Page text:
HTTP basic auth sends credentials un-hashed and unencrypted over the wire, relying on TLS for confidentiality in transit. However, should the password be stored hashed using a standard KDF in the backend for comparison on receipt?
Passwords in general should be stored hashed on the server, no matter if they are transferred within some HTTP POST body as a result of a form submit or if they are transferred in the HTTP header as in Basic authentication.
Yes, it should be. The default backend for HTTP Basic Auth is htpasswd, and it encrypts passwords*:
htpasswd encrypts passwords using either bcrypt, a version of MD5 modified for Apache, SHA1, or the system's crypt() routine. Files managed by htpasswd may contain a mixture of different encoding types of passwords; some user records may have bcrypt or MD5-encrypted passwords while others in the same file may have passwords encrypted with crypt().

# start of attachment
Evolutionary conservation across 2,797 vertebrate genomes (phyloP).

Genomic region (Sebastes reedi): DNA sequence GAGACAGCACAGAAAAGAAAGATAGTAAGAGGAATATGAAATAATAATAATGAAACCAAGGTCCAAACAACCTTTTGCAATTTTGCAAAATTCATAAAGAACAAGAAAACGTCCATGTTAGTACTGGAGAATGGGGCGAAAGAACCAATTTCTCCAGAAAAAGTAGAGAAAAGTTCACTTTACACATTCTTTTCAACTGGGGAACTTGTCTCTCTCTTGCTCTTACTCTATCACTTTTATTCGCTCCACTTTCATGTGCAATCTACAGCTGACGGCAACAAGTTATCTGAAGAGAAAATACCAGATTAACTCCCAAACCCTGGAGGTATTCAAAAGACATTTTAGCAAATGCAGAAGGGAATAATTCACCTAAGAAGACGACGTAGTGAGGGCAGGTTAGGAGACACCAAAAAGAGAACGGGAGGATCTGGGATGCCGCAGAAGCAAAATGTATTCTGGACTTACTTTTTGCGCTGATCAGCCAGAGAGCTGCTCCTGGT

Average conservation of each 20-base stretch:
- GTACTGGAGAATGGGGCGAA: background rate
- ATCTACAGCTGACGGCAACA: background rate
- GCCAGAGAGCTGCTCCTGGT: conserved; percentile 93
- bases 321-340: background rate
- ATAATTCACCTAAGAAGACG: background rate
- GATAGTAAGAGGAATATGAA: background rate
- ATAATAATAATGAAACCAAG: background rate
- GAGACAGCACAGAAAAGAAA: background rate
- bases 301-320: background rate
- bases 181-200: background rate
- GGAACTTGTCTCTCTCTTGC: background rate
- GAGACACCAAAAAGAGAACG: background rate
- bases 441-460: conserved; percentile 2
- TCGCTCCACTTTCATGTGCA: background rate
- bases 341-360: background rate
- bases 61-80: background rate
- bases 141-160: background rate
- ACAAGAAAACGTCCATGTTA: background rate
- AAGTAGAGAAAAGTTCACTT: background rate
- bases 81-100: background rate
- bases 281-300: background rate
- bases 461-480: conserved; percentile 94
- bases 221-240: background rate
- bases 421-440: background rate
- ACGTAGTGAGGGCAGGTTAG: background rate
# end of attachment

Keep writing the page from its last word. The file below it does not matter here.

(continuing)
If you're setting up an alternative backend, such as a database, then you should provide salting and hashing as strong protections against password compromise.
*Note that, per the manual, "The SHA and crypt() formats are insecure by today's standards."